It’s the battle of the PTs! Two may enter, only one will remain! Okay, this isn’t the healthcare ThunderDome (sorry Mad Max fans). However, this is often a point of debate and a fork in the road for many healthcare professionals. While personal trainers and physical therapists have very different job descriptions, they are actually pretty similar when you get down to the bare bones. Both are patient-focused careers that deal with the physical health of a person. They require extensive knowledge of the human body and how it functions. Some personal trainers often become physical therapists and vice versa. Below let’s take a look at the comparison between personal trainer vs physical therapist.
Personal Trainer vs Physical Therapist
The biggest difference when it comes to a personal trainer vs physical therapist is the rehab they are involved with. A physical therapist is designed to treat and rehabilitate musculoskeletal injuries. This will often come after a major accident or medical emergencies like a broken bone, stroke, or torn ligament. They are educated to help the rehabilitation process go as smoothly as possible.
Personal trainers, on the other hand, focus more on the strengthening and growth of flexibility, strength, and overall fitness. They normally do not partake in the rehab process and instead are focused on maximizing the physical performance of a client.
To put it in simple terms. A physical therapist is about getting back to your baseline when it comes to strength, flexibility, and overall fitness. A personal trainer is for when you want to (pun intended) raise the bar.
There are a lot more steps to become a physical therapist compared to a personal trainer. When it comes to personal trainer vs physical therapist, a person can become a personal trainer in a relatively short amount of time. Personal trainers will normally get an overall certification that will take a few weeks, and then they can get certified in certain exercises. This can include certifications in CrossFit, kettlebells, and even yoga.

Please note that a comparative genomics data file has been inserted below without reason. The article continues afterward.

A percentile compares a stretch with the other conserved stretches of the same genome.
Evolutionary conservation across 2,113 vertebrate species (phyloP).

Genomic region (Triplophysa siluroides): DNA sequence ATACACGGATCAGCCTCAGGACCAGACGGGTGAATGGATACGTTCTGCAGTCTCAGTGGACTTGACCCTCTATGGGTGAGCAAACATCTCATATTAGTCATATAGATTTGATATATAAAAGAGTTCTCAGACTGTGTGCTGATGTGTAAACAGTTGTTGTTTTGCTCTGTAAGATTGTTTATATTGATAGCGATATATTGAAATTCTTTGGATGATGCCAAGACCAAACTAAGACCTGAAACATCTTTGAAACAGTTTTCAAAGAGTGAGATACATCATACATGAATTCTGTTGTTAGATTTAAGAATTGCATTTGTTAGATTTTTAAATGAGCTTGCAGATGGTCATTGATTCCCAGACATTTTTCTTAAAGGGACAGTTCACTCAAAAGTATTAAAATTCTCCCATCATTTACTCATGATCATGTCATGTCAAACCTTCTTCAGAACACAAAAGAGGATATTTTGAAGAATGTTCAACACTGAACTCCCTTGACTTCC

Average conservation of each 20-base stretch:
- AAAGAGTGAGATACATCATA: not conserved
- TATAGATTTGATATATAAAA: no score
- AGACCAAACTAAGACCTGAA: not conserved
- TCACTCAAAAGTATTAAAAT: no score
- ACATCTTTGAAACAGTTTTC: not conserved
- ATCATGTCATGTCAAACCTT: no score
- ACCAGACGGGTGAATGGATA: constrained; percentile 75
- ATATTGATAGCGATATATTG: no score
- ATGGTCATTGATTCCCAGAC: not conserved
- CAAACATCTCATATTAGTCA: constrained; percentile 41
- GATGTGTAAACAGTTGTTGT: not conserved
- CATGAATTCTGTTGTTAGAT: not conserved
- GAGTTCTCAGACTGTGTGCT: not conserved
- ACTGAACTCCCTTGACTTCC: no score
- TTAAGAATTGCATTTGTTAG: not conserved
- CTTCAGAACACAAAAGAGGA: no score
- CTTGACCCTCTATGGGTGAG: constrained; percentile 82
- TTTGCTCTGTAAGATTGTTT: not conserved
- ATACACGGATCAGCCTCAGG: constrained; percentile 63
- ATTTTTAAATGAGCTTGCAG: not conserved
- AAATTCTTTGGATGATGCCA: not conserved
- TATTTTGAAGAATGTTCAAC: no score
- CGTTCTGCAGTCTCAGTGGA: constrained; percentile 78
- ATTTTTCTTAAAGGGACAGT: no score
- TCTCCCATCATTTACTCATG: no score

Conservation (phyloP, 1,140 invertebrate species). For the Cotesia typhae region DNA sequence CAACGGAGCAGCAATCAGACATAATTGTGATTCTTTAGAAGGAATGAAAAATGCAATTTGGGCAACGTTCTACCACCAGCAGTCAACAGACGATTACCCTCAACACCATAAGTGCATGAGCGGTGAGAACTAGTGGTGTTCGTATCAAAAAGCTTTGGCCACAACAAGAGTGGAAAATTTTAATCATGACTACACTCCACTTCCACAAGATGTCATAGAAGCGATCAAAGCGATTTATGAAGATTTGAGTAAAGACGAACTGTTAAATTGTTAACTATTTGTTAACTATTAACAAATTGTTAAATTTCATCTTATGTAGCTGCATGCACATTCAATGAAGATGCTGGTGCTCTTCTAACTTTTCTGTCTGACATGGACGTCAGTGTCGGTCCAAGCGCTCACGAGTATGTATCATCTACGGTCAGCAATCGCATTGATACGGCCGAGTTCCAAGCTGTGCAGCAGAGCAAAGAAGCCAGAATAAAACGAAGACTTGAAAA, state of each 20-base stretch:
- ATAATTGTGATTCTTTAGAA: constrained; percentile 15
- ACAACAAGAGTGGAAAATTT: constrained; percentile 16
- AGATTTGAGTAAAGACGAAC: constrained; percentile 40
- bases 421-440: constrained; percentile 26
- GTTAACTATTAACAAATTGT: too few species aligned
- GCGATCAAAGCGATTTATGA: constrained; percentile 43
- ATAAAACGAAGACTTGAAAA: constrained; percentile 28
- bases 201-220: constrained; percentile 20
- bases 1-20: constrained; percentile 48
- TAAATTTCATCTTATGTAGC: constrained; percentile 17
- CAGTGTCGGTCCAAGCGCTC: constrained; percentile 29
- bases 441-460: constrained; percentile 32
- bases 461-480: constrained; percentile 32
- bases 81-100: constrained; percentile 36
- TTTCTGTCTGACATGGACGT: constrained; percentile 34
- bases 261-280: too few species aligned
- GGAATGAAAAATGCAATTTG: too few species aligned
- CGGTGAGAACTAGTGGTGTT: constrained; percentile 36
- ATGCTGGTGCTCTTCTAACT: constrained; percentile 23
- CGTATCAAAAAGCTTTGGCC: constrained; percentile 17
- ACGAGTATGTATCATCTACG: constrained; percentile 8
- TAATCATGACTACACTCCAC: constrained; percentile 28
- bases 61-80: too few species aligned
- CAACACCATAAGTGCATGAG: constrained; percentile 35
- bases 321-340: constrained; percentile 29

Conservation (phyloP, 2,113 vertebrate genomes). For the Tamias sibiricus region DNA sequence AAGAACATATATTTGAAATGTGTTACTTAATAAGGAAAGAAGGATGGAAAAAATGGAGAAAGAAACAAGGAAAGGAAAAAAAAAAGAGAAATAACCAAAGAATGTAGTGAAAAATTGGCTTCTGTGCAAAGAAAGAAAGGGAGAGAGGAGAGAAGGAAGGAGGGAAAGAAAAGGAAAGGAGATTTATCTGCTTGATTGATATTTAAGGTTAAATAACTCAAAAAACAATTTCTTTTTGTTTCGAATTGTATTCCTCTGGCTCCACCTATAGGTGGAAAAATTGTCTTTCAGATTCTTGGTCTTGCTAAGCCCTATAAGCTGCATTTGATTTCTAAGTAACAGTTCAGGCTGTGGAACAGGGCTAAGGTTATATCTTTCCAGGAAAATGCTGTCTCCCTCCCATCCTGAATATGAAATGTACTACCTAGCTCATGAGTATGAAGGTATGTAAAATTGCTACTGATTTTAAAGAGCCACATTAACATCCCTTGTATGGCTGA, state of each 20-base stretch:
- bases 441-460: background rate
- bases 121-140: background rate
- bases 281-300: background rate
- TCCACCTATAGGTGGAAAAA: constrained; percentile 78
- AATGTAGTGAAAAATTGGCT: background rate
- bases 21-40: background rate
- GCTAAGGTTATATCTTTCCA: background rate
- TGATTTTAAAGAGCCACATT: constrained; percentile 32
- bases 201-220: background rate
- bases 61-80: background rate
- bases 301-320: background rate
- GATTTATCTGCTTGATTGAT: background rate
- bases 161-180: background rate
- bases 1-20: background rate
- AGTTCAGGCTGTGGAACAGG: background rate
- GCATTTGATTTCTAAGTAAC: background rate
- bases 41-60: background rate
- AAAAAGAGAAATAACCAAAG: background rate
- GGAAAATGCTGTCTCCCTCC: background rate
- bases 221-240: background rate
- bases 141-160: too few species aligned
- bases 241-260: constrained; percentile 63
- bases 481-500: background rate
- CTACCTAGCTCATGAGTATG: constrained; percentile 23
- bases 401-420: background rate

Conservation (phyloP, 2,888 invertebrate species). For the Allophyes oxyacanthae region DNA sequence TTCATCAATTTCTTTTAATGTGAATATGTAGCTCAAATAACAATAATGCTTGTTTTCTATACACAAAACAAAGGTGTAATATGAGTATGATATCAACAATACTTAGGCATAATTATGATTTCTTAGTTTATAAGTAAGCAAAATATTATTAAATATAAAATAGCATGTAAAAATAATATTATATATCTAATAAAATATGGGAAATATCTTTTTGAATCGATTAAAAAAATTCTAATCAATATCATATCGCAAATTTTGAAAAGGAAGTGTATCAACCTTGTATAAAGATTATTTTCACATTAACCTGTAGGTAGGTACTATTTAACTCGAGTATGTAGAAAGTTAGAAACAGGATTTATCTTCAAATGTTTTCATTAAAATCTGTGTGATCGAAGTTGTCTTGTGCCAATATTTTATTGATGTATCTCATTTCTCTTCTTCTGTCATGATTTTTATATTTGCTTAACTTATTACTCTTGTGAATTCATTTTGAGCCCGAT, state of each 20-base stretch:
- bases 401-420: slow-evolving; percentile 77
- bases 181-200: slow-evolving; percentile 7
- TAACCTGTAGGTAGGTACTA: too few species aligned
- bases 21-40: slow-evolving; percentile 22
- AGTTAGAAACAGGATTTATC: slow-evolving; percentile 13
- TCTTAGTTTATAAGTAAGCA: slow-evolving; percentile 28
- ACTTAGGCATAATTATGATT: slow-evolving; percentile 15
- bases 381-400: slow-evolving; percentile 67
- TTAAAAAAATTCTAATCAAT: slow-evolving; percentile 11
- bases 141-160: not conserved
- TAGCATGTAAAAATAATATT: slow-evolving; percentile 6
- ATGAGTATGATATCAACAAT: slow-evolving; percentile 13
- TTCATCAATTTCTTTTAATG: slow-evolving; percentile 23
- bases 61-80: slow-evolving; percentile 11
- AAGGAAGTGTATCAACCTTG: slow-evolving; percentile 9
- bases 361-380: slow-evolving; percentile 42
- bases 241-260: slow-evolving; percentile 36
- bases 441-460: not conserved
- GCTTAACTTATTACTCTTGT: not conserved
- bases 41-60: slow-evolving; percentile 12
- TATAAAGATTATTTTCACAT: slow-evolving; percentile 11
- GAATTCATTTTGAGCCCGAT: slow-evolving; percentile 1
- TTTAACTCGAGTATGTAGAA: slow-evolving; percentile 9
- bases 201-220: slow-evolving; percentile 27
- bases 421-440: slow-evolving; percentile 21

Physical therapists, on the other hand, require a lot more education. Physical therapists must obtain a doctor of physical therapy degree, which typically takes three years of study beyond the prerequisite four-year bachelor’s degree. All states also have a licensure program that requires potential physical therapists to pass an exam as well. Physical therapists can also become certified in certain specialties as well!
Making the Switch
We’re seeing a growing trend of personal trainers making the switch and becoming physical therapists. Why is that? Well, one of the bigger discrepancies we see when comparing personal trainer vs physical therapist is the money. You can make a lot more money as a physical therapist. Physical therapists make, on average, $80,000 per year. Personal trainers, on the other hand, are usually paid hourly and significantly less than a physical therapist. This is why we’re starting to see more and more personal trainers make the switch to physical therapy.
In many cases, personal trainers have gained the experience of helping and watching a person grow with his or her fitness. They often see physical therapy as a different form of personal training. We also often see physical therapist students working as personal trainers while they’re still in school. This gives them experience working with clients as they pursue their new careers.
These are just a few things to think about when we’re comparing a personal trainer vs physical therapist. If you’re interested in a physical therapist job you’ve come to the right place. We’ve got thousands of jobs waiting to be filled! What are you waiting for? Start your new adventure today!